“Both sides are billion dollar industries and have a lot at stake, despite what organic products would have you believe.”

    I believe that you are absolutely correct on this one. Follow the money. If both industries stand to make a considerable profit, then the consumer needs to take either companies suggestions with a grain of salt.

    Lastly, I’ll say that due to a lack of knowledge of the potentially negative long-term ecological or health effects caused by GMO products, consumers have an evolutionarily ingrained intuitive psychology about foods that have had an evolutionary precedent — where the natural selection or artificial selection methods employed in our past food production have a precedent (much more the case with natural selection as opposed to artificial selection). If nature’s trial and error process produced foods that we know are safe because of their extremely long precedent, our innate aversion to potentially dangerous foods (mostly “engineered” foods that have little or no precedent in our diet) is hardly surprising. There is a risk with GMO that is unprecedented. Never has there been any animal that consciously changed the genes of their food (until now). This lack of precedent doesn’t mean that genetically engineered food is bad — in fact, it may be a part of our cultural evolution that actually saves our species one day (or it may irreparably destroy the environment for our species and/or many others). As I’ve mentioned in one of my previous posts relating to what I call “engineered selection” (http://lagevondissen.wordpress.com/2013/07/10/technology-evolution-and-the-fate-of-mankind/), genetic engineering may be what we need to survive. However, we need to use this technology with incredible caution and reservation or it may be our undoing.

    I loved the topic of your post and thought that you raised a lot of valid points, even if I didn’t agree with all of them. Dialogue, debate, and open communication are what matters most. That’s why I like writing personally, because it opens the doors to discussing such fascinating topics as we trek through the “strikes” and “gutters” of the human condition.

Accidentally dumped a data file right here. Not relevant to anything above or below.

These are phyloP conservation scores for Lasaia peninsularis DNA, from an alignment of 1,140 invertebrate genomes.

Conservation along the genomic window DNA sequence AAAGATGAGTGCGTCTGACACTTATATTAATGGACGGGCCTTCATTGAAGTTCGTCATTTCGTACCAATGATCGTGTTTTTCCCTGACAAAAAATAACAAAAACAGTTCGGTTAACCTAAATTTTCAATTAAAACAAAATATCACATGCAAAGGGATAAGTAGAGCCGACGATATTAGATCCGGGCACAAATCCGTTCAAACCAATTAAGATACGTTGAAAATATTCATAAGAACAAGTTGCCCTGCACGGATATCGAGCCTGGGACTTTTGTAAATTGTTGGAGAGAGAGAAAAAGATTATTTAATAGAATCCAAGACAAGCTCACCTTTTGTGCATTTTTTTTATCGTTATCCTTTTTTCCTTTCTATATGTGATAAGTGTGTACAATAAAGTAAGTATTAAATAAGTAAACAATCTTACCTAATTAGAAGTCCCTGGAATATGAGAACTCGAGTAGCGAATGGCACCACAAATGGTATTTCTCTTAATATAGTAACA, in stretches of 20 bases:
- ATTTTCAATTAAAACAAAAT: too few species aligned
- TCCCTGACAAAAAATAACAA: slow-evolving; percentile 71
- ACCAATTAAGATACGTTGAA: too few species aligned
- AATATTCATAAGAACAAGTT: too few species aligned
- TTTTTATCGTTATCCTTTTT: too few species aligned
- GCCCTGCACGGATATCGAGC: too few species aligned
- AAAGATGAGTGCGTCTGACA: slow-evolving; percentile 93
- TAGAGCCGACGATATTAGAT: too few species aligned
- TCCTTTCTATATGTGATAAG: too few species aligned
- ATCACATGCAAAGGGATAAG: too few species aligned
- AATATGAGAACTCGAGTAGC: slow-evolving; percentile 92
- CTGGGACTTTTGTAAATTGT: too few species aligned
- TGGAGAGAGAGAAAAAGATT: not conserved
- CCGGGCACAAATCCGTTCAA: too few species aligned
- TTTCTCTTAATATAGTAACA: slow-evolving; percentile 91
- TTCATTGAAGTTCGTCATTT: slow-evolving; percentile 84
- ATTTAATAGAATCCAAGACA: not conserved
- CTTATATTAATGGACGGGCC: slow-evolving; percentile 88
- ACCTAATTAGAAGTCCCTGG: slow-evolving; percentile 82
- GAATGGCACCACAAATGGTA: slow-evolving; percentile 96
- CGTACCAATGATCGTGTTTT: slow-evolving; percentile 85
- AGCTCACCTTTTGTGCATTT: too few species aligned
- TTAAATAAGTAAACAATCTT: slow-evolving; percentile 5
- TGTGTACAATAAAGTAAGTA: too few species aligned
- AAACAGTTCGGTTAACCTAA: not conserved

• #2 by Jesse Thornton on April 4, 2014 - 7:42 PM

      First off, I appreciate the feedback and I agree that these discussions are important and all viewpoints should be considered…which is part of the reason I started blogging!

      Looking back now, you’re right that I should not have made such a blanket statement implying that a business would not intentionally harm their customers. I personally believe that it still applies in this context, but as you said there are companies like Phillip Morris. However, I can’t say that I buy into the idea that companies produce junk food in order to drive up business for the pharmaceutical companies, or that food additives and processed foods are causing health problems..mostly because I don’t think there’s anything inherently bad with those things. Studies claiming otherwise are probably looking at observational data based on questionnaires and wrongly trying to make authoritative conclusions based on that. These studies also rarely take into account socioeconomic factors that are likely just as harmful, if not more harmful to health. Correlation does not equal causation.

      I have a recent example in mind, only because I became aware of it a few days ago. A new study that claims eating meat and dairy is just as harmful to your health as smoking (http://www.cbsnews.com/news/meat-dairy-may-be-as-detrimental-to-your-health-as-smoking-cigarettes/). But if you look at the actual study they initially found no correlation between mortality and diet in the population, and were only able to draw a conclusion about dietary factors when looking at a subgroup of the population. That’s not the headline though. It’s like they had a conclusion in mind and only pulled out data that fit that conclusion.

      Unfortunately, you are right about the conflicts of interest found in peer reviewed research, but all things considered the peer reviewed system is the best system we have for evaluating scientific ideas and I trust it to get it right most of the time. When I cite articles I try to avoid the ones that present obvious conflicts of interest and when I do use them, I point that out as I have here. Failing that, we can only look deeper into the studies themselves and draw our conclusions, such as the dairy and meat example above…and maybe those researchers were depending on positive results to continue to receive funding, that’s another motivation that should be considered when looking at these things. Luckily we do have the ability to challenge studies that are fatally flawed, retractions happen all the time.